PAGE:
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Since you don't seem to be inclined to add another SB-2000 (through the outlet), there's one other option to consider, so long as it can be positioned in your room: the PC-2000 (cylinder) in sealed mode. It has the same amp & internals as your SB-2000 and is rated to go lower than your current sub. It's still available NEW through the SVS outlet for several hundreds less than an SB-3000. You could try it out for 45 days and return at no cost it if that doesn't work for you, in case you opt for a pair of SB-3000s. FYI, I just added an SB-4000 (purchased through the outlet) to my existing SB-2000 and I'm very happy with the sound pressure and low bass clarity, despite the difference in components between the 2 series. I firmly believe that a pair of SB-4000s would be overkill in my HT. It all boils down to whatever works for you. I have only a single couch in my HT and I've not been aware of any nulls or other aberrations with these 2 subs at the 3 main seating spots.
Hi docrog, Well maybe you are right that another sb-2000 is all I may need to fill the difference, and I actually didn't thought much about it as option. I was just thinking to get bigger sub as a solution. Do you think another sb-2000 s worth a try for my big space? You got sb-4000 so it could be that you are now just hearing sb-4000 only and sb-2000 may not be doing much? How big is your room?
Thanks
 

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The manual for the SB-4000 doesn't appear to indicate what occurs with the "AUTO" power setting. Does this mean that the sub is in an "ALWAYS READY" condition? Is there any reason NOT to use this as default? Also, is there any technical method to best adjust phase and room correction if I don't have a sophisticated room EQ program at my disposal? Thanks!
Auto mode means the amp will drop into standby (<0.5W consumption) after 20 minutes of no signal. And it will wake-up in the presence of a signal. So this is the preferred power mode setting in most applications.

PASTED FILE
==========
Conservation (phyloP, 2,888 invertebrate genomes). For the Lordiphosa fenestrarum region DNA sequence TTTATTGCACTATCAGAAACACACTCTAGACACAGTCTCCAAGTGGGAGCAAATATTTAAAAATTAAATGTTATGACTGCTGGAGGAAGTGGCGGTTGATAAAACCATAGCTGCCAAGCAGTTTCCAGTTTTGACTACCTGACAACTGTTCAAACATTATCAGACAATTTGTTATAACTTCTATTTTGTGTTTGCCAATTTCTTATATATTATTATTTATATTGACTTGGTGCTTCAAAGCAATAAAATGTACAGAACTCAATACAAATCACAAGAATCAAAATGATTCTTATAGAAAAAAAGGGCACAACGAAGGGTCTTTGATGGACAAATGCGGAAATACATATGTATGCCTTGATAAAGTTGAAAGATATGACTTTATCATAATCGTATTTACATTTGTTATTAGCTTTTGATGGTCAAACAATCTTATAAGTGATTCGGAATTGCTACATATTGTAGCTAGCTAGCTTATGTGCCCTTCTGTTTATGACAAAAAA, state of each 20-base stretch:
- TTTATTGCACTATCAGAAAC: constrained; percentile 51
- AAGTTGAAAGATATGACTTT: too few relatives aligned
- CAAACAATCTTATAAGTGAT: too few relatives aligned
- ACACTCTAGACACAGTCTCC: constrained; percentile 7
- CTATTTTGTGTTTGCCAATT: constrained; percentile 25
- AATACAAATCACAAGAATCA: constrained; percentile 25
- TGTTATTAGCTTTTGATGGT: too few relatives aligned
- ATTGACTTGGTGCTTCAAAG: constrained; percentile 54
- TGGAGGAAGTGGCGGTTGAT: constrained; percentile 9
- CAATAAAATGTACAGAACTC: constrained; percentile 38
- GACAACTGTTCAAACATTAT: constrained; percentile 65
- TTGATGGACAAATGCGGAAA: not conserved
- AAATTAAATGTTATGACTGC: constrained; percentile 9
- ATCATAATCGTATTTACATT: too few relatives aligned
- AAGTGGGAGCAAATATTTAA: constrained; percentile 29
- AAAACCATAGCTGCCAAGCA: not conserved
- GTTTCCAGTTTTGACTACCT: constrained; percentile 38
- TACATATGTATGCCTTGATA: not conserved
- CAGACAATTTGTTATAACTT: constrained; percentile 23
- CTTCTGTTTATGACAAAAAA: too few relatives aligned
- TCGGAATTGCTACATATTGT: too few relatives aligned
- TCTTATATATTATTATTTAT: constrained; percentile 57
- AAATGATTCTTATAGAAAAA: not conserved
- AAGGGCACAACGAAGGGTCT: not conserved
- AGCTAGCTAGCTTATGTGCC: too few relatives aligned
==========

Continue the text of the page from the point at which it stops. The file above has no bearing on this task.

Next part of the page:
The display setting is independent of the power mode setting - and most users choose Off and 10 seconds for the time-out. The display will light-up when you are using the menu, and it will go dark after 10 seconds of no use. It will temporarily light up when the amp drops into standby with a 'goodbye' and when it comes out of standby it will show the last menu setting for 10 seconds and then go dark again.

If you are connecting to an AVR which has an auto-set-up program, leave the subwoofer at the factory default settings, except for the volume, which you'll typically need to adjust so that the sub channel level doesn't come back 'bottomed out' at the minimum value. I would try -15 on the volume for starters and see where the AVR sets it. .
 

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Hi docrog, Well maybe you are right that another sb-2000 is all I may need to fill the difference, and I actually didn't thought much about it as option. I was just thinking to get bigger sub as a solution. Do you think another sb-2000 is worth a try for my big space? You got sb-4000 so it could be that you are now just hearing sb-4000 only and sb-2000 may not be doing much? How big is your room?
Thanks
I've been able to listen to the same recordings with & without the SB-2000 in use and it certainly seems to me that the SB-2000's cone's additional movement of air is noticeable in the mid-low bass, not just in volume; I wouldn't represent that it appreciably adds to the lowest pedal tones. My room is very irregularly shaped (somewhat of a "stubby-T") with the MLP about 14' from the R&L front corner located subs. This area is almost an alcove (the bottom of the "T") and the room opens up widely behind the MLP. If you plan to make your purchase from SVS there's no risk or downside to buying the SB-2000 for your evaluation.
 

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I've been able to listen to the same recordings with & without the SB-2000 in use and it certainly seems to me that the SB-2000's cone's additional movement of air is noticeable in the mid-low bass, not just in volume; I wouldn't represent that it appreciably adds to the lowest pedal tones. My room is very irregularly shaped (somewhat of a "stubby-T") with the MLP about 14' from the R&L front corner located subs. This area is almost an alcove (the bottom of the "T") and the room opens up widely behind the MLP. If you plan to make your purchase from SVS there's no risk or downside to buying the SB-2000 for your evaluation.